Tuesday, April 18, 2006

HR - Friend of Foe?

Some of my best friends are HR professionals. They're almost always very caring individuals who entered the field to help people. But then they learn that their real job is protecting the company by keeping the company from making employment mistakes. And standard HR practice puts in place all kinds of processes and procedures to try to make sure that mistakes don't happen.

If you're seeking a job, HR folks can be your friend -- or they can be your foe.

If you're looking for a job in which you have previous experience doing the same job in the same industry, HR can be your best friend. In America's extremely inefficient hiring process, that experience is valued as the highest proof that you can do the job. And it provides great cover for HR and the hiring manager if you fail.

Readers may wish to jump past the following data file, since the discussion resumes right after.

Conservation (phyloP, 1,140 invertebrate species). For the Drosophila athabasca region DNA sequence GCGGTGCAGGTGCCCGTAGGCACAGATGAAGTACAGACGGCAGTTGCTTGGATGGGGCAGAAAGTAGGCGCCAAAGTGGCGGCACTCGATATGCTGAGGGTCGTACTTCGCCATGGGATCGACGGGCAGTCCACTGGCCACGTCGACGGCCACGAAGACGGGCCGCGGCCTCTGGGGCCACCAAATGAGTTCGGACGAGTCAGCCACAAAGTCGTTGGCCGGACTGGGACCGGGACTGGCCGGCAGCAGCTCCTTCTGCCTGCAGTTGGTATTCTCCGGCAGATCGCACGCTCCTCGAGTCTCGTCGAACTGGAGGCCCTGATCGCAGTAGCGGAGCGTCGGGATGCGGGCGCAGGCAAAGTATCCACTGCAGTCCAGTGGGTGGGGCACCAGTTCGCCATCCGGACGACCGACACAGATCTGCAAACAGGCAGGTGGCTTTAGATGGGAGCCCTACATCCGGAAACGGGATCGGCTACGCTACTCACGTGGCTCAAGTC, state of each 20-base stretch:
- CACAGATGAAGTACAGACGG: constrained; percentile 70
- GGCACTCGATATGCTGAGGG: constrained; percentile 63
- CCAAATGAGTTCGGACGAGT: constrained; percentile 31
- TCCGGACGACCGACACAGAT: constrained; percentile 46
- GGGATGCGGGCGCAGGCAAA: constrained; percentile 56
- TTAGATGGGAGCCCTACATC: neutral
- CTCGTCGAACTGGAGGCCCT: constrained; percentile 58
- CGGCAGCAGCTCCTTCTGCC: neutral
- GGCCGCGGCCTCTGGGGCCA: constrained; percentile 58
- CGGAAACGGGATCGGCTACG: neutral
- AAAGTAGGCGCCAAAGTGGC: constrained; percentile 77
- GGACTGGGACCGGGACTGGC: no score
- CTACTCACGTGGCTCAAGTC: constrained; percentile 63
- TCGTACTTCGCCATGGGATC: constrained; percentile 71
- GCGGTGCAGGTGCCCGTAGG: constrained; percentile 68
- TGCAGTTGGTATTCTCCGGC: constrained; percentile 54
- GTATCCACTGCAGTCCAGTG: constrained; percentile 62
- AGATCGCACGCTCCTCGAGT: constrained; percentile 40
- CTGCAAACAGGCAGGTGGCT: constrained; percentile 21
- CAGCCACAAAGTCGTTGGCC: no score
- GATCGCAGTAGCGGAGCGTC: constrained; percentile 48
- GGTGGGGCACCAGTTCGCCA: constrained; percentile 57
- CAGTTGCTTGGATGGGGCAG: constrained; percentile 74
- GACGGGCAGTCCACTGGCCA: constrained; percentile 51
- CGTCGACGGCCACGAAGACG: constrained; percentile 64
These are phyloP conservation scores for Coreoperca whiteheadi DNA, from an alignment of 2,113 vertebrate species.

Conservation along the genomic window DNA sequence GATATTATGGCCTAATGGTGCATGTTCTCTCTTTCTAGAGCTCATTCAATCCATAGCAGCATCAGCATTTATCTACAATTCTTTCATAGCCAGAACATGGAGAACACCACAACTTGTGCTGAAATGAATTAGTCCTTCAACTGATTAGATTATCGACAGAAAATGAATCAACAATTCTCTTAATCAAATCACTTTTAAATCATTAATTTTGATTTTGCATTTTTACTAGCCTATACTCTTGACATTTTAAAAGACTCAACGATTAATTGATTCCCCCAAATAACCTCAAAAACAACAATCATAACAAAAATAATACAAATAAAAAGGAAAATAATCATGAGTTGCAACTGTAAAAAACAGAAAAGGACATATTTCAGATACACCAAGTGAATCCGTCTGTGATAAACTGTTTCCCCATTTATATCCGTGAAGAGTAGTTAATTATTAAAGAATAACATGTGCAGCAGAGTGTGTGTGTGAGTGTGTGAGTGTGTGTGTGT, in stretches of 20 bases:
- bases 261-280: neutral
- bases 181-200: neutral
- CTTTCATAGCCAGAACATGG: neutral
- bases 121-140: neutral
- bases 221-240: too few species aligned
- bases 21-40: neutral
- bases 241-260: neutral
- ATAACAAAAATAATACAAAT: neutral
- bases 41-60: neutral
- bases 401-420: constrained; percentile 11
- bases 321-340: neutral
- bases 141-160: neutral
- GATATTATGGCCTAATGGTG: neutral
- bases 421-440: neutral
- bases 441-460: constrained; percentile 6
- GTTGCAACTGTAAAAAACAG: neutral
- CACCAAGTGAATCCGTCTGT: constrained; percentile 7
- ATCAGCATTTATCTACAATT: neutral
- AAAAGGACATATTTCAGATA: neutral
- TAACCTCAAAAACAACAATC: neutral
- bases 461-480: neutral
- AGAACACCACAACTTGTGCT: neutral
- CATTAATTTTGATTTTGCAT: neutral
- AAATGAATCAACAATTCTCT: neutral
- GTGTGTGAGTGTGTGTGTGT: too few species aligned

But if you're making a career change -- same job/different industry; different job/same industry; or God forbid, different job/different industry -- HR's job is to screen you out. And if you by some means get past them, then their job is to strongly advise those with hiring authority that they are taking a big risk. In this case, you'll find HR to be your foe.

That's why if you're making a career change, you need to do two things to be successful:

1. Figure out how to make a direct approach to the person that has the authority to make the hiring decision, by-passing HR so that you can get your foot into the door.

2. Develop information and stories that illustrate that you can do the job -- proof that the hiring manager and HR can feel comfortable with when going against their established policies and procedures.

Understanding how the system works will help you immeasureably, and knowing how to make foes into friends is valuable!

Jim Hughes is a life coach who helps individuals make successful career changes. To learn more or to contact Jim, see www.mapmakercoaching.com.